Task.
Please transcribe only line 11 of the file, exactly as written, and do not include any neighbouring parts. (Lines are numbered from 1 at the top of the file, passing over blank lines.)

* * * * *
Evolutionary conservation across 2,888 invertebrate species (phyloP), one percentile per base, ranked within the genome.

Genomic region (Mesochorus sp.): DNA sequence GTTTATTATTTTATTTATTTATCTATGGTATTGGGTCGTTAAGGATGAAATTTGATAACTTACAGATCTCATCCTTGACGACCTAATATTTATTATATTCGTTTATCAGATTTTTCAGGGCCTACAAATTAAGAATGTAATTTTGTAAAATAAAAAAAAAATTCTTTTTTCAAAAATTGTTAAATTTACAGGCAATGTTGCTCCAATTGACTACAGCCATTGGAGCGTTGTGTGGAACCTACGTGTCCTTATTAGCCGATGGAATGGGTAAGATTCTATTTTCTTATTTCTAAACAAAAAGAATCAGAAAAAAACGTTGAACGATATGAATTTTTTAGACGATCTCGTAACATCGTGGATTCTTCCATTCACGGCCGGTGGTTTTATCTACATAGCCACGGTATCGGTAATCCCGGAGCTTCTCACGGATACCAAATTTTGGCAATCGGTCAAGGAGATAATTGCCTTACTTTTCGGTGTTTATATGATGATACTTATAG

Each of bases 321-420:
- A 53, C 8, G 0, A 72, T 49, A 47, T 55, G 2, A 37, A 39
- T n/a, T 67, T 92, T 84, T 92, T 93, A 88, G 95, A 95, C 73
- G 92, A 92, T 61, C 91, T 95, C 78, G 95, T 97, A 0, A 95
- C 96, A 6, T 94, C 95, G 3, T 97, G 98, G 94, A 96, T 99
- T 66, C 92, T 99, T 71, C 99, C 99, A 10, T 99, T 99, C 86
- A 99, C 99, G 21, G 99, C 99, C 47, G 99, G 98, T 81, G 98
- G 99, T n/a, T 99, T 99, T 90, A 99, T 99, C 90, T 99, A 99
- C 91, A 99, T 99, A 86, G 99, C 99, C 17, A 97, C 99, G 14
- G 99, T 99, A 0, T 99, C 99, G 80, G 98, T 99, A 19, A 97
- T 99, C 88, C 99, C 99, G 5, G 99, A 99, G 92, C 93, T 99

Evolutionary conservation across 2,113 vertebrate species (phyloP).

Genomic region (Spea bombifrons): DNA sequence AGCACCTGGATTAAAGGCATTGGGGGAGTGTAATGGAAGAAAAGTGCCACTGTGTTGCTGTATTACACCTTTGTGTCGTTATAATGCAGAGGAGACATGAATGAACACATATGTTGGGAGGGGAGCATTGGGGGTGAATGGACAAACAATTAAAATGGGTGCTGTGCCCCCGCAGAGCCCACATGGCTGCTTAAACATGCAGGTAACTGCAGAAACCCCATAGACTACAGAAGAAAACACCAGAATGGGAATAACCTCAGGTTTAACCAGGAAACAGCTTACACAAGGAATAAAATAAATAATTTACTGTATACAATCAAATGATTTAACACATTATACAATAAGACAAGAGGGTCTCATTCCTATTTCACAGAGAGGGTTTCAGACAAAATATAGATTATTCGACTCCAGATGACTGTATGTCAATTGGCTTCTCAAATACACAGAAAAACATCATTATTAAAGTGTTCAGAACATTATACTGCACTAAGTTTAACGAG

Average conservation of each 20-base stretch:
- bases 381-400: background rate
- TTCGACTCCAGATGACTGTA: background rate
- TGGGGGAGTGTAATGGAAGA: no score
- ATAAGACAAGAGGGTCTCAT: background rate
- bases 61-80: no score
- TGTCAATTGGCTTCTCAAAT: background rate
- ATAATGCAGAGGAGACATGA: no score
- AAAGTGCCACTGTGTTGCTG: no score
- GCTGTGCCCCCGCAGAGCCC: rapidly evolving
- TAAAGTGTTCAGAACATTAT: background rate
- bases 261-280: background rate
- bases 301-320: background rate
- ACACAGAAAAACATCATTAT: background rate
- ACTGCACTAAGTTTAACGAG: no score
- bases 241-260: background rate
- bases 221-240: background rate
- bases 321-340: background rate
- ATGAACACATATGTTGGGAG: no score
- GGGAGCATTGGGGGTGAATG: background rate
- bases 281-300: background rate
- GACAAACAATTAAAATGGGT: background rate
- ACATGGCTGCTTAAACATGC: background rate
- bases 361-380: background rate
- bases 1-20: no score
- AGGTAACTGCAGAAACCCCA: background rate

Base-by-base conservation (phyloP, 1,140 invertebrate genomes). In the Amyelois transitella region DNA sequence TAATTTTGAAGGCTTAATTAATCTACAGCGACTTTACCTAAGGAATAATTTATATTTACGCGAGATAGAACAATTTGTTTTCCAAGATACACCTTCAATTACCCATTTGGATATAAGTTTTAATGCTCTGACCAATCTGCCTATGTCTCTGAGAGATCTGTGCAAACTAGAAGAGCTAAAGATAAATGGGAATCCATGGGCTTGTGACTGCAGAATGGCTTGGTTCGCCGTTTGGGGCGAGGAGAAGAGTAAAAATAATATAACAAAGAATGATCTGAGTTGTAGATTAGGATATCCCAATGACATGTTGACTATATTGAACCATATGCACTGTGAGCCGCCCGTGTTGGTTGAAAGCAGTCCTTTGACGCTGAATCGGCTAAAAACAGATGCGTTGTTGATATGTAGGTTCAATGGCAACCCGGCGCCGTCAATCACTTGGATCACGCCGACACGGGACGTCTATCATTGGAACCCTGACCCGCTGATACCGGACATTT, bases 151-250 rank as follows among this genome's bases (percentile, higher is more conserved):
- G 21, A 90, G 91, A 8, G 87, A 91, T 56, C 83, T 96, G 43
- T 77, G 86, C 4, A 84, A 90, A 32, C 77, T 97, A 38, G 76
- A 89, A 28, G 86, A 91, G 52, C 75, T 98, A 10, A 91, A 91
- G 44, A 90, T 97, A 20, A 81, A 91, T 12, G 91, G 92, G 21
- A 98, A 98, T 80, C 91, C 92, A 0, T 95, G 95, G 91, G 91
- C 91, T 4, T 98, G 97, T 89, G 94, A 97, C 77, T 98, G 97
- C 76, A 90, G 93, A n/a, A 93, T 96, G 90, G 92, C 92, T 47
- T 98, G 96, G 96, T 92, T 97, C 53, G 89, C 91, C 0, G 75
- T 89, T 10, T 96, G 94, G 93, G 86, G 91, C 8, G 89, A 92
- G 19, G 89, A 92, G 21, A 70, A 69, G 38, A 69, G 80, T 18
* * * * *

- C 91, A 99, T 99, A 86, G 99, C 99, C 17, A 97, C 99, G 14